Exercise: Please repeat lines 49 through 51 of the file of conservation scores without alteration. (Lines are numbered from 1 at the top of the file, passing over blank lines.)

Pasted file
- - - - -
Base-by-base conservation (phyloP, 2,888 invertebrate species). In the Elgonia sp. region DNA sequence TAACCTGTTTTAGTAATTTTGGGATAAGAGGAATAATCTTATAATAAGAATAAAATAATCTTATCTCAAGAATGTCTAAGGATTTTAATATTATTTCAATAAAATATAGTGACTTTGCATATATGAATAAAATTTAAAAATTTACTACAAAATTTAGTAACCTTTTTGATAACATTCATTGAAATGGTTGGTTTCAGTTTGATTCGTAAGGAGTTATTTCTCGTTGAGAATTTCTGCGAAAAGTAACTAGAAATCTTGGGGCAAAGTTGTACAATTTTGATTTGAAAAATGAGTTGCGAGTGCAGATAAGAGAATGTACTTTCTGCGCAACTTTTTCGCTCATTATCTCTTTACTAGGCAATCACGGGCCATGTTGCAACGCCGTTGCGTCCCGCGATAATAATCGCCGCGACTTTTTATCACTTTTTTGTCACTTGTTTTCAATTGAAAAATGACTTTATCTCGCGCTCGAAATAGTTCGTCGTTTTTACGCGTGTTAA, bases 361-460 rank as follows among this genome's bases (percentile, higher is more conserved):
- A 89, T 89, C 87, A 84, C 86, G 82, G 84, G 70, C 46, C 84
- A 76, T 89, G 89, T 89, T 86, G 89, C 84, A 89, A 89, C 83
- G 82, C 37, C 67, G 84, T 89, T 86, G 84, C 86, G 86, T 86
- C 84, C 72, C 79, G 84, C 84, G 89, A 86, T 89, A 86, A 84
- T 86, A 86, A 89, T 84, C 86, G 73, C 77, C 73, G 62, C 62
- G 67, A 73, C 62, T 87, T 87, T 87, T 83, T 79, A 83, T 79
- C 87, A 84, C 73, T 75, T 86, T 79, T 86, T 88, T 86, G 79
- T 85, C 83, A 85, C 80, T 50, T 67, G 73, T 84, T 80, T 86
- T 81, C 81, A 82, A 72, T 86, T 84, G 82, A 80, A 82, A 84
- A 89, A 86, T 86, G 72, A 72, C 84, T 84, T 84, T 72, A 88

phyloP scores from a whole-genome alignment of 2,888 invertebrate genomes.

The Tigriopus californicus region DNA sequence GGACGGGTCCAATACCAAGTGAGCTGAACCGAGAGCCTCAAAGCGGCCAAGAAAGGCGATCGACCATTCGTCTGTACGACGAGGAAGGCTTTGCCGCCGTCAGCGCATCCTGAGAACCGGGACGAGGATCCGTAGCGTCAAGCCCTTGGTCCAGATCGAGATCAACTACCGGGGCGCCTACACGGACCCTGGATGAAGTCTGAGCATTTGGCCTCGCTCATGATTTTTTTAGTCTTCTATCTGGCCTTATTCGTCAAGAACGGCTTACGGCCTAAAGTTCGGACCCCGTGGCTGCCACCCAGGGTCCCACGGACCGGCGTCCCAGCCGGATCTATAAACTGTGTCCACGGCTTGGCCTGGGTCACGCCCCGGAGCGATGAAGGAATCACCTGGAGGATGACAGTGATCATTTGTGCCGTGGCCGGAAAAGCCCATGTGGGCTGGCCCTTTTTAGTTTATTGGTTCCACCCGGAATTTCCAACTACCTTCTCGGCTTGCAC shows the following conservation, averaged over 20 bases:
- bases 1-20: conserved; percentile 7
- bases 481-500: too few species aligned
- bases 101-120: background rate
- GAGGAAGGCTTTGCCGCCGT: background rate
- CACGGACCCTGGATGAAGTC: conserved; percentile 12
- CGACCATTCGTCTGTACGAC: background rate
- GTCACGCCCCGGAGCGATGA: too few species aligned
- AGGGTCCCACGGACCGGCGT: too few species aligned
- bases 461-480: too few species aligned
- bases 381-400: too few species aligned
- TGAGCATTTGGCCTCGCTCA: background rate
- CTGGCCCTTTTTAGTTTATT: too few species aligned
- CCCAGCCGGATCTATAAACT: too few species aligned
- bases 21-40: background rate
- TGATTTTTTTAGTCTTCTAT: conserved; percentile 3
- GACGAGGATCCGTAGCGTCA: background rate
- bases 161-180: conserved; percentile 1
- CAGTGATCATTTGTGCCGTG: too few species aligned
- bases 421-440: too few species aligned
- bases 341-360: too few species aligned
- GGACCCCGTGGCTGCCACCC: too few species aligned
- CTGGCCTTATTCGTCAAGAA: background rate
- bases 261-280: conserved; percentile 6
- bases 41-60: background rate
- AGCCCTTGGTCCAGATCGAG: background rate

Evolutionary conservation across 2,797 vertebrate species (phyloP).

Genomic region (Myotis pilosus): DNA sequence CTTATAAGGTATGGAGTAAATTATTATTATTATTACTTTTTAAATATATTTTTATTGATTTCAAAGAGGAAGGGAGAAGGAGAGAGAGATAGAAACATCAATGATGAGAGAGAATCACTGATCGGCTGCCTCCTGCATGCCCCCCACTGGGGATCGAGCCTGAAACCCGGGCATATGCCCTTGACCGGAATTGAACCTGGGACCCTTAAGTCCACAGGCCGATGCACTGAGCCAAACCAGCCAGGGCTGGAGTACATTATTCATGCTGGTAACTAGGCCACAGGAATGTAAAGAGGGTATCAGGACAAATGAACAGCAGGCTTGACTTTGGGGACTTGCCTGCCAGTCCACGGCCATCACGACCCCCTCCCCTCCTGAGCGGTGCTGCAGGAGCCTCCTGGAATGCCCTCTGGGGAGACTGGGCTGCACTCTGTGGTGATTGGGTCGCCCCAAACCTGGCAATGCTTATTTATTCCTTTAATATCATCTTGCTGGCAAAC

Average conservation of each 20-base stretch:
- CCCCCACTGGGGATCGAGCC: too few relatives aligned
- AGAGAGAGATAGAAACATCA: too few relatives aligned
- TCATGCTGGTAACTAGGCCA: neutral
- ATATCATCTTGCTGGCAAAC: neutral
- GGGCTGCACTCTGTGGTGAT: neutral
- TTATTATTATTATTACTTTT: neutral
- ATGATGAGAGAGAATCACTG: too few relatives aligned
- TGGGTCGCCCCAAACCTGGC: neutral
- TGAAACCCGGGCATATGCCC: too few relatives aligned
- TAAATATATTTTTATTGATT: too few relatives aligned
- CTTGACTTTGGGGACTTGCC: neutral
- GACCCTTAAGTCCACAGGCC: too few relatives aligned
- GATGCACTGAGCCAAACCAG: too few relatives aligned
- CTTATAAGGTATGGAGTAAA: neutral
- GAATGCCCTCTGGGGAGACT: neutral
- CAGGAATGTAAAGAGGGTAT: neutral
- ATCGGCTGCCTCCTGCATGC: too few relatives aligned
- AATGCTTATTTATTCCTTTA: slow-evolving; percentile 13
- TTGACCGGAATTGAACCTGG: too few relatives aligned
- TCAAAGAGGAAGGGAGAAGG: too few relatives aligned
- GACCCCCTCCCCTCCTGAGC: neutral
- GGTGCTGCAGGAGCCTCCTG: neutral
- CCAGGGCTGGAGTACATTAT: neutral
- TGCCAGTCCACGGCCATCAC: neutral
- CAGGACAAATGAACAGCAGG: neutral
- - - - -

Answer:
- TGGGTCGCCCCAAACCTGGC: neutral
- TGAAACCCGGGCATATGCCC: too few relatives aligned
- TAAATATATTTTTATTGATT: too few relatives aligned